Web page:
## Documentation |

This model shows how to use HDL Coder™ to check, generate, and verify HDL code for a fixed-point MIMO decoder model. Hardware implementation of a MIMO decoder is a demanding task because of the computational complexity of searching the closest points in an unstructured lattice in a multi-dimensional domain. The computational units are implemented using Simulink® blocks. The control unit is designed using MATLAB™ Function blocks.

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The decoding algorithm used in this example applies the Schnorr-Euchner method as the search strategy in the lattice decoder. For details on this algorithm, see the paper listed in the **Reference** section below.

The MIMO decoder implemented in this example models a 4 transmit and 4 receive wireless system with BPSK modulation. The channel matrix G, whose elements *Gij* represents the amplitude distortion from the *j*-th transmit antenna to the *i*-th receive antenna, are real zero mean Gaussian variables with variance 1 per dimension. The channel matrix used in the example is generated using the MATLAB® function *rng*() with a fixed seed, in this case 328800172, initialized in the InitFcn Model callback function of the Model Properties.

Changing the seed number will change the channel matrix. However, the requirements of the fixed-point data length in the MIMOdecoder module might be affected. Therefore a different bit error rate will be generated.

The model will not work correctly if the random number seed reset function is removed. The channel matrix is required to remain constant when the decoder is decoding a received vector (i.e. the *Decoder_Done* signal must be low).Extra logic is necessary to make the channel matrix time-varying.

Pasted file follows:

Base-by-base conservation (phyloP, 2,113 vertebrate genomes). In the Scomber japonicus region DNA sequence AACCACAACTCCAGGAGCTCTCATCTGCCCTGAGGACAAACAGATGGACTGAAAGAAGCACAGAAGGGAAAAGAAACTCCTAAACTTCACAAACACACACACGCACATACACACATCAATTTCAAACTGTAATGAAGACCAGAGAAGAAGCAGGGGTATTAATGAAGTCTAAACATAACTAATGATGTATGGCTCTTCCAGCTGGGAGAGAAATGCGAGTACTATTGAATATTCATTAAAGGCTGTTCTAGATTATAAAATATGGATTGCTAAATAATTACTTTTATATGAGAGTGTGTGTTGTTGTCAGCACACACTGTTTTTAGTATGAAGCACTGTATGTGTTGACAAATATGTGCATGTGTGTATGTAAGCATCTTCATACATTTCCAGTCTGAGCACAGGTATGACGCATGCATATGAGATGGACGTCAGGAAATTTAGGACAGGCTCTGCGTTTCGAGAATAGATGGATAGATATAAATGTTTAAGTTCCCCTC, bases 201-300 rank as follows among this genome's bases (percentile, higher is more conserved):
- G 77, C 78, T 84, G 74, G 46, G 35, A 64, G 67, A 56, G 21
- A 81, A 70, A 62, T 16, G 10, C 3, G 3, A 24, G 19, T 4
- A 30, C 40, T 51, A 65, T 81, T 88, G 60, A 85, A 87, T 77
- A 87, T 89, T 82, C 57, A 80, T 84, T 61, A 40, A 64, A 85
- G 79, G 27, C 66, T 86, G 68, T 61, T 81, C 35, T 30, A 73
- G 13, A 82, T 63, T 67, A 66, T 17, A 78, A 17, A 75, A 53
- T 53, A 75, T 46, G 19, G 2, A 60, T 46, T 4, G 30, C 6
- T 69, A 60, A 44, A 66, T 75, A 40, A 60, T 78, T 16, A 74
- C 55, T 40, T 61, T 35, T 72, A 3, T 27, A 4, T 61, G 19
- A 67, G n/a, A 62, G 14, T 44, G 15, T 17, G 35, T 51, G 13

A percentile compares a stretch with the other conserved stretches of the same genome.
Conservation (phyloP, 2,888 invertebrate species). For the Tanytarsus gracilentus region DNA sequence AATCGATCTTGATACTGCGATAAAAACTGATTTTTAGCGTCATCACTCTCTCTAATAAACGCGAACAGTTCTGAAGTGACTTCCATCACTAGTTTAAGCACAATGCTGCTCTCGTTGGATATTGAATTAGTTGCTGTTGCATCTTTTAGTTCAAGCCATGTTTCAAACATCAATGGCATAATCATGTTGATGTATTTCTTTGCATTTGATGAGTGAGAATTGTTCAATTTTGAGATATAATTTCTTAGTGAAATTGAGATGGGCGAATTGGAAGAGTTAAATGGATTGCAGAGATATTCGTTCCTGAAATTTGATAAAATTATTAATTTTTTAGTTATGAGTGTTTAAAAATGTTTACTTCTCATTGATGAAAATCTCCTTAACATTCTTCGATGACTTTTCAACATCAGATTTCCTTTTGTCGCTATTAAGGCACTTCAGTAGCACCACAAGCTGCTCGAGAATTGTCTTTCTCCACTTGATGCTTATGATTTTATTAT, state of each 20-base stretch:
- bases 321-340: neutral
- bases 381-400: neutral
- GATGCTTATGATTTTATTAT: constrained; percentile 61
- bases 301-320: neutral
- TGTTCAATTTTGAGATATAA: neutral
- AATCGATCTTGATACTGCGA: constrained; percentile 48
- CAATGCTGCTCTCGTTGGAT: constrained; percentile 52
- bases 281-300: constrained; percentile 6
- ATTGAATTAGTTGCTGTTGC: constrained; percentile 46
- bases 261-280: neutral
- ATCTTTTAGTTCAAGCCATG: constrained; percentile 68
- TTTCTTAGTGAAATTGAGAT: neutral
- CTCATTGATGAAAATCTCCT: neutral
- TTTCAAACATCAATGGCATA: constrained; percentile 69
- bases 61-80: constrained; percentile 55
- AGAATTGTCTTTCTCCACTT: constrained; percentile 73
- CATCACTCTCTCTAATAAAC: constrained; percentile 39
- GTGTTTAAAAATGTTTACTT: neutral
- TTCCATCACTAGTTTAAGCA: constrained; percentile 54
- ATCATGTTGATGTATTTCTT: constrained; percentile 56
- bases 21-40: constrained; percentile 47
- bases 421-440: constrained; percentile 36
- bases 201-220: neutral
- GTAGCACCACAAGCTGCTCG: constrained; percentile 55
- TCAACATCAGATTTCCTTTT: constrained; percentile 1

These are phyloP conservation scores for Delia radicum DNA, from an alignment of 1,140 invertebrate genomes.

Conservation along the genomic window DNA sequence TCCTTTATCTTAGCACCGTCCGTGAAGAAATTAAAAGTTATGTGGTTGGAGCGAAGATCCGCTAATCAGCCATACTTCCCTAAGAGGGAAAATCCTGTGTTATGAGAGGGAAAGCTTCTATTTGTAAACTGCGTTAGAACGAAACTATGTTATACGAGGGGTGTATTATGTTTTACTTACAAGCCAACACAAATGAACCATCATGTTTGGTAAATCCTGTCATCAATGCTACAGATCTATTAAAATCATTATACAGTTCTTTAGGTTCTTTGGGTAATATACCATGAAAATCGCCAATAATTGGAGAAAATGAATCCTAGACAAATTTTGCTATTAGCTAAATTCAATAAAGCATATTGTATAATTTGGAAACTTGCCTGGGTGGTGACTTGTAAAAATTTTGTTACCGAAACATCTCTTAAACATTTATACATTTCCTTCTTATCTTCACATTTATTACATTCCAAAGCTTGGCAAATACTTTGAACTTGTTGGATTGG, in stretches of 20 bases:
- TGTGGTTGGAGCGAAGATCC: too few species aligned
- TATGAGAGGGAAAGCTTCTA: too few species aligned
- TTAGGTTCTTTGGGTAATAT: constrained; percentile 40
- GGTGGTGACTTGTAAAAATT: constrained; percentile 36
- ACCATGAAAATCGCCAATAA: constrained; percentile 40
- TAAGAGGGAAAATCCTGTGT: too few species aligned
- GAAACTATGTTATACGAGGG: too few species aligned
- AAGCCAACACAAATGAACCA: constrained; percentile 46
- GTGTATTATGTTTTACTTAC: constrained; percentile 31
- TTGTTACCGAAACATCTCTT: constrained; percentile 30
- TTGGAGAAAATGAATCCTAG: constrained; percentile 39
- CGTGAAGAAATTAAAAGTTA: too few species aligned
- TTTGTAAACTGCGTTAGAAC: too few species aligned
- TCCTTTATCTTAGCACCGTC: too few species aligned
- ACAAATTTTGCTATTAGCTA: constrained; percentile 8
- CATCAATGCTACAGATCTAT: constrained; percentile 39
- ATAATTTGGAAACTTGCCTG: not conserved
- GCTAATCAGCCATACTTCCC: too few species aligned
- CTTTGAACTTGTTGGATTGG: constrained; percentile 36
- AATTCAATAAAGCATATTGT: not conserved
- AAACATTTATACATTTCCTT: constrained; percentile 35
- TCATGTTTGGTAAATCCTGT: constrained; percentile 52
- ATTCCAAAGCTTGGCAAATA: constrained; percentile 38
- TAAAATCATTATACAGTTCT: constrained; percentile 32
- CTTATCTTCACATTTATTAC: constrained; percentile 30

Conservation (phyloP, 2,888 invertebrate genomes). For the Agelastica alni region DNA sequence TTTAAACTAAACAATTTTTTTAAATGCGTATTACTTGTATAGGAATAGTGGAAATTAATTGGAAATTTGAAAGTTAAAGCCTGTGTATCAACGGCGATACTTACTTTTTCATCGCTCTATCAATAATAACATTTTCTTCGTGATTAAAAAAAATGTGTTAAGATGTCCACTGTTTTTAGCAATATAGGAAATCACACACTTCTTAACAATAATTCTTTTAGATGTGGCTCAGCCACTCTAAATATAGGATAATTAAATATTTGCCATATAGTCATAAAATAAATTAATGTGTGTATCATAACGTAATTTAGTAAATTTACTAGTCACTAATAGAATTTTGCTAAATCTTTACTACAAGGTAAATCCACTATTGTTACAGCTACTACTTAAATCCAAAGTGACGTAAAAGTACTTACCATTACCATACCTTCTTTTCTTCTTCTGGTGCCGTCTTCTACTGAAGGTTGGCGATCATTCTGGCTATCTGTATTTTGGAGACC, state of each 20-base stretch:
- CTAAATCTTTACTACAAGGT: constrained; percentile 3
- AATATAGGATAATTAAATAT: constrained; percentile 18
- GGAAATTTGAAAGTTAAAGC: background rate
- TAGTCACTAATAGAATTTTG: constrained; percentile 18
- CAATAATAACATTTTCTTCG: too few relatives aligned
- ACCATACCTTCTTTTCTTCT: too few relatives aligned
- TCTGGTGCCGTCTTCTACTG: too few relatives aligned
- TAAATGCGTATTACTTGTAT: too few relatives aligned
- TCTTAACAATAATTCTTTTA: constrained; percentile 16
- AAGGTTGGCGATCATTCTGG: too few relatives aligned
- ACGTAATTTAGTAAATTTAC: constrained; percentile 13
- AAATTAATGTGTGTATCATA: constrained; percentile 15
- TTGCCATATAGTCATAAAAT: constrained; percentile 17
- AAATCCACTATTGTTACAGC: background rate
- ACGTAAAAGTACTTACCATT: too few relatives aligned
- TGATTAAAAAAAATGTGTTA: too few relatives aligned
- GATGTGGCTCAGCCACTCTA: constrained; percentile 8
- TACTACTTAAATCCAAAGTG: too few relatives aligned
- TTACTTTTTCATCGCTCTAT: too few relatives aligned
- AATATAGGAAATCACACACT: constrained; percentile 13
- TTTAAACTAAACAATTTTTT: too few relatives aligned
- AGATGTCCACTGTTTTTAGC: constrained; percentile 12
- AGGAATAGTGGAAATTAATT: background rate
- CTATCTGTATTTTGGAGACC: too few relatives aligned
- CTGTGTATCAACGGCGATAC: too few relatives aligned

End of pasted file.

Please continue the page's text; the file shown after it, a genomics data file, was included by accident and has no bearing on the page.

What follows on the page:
**Performance Optimization Techniques**

This example also demonstrates design performance optimization techniques. Pipeline registers are added between Simulink blocks, for the purpose of driving synthesis tools to speed up the circuit frequency. The pipeline registers are implemented by the Integer Delay blocks after the Product blocks in the following module.

Because the lattice decoding algorithm implemented in this example is a various step searching algorithm, data control technique is applied to synchronize the search procedures. Each computing unit is controlled by an *Enable* signal generated from the embedded controller. A *Done* signal is returned to the controller when the computation with the unit is complete. The following picture shows the *Enable* and the *Done* signals.

Bit error rate calculated using the channel matrix used the example is plotted in the following figure.

E. Agrell, T. Eriksson, A. Vardy, and K. Zeger, "Closest point search in lattices," IEEE® Trans. Inf. Theory, vol. 48, no. 8, pp. 2201?2214, Aug. 2002.

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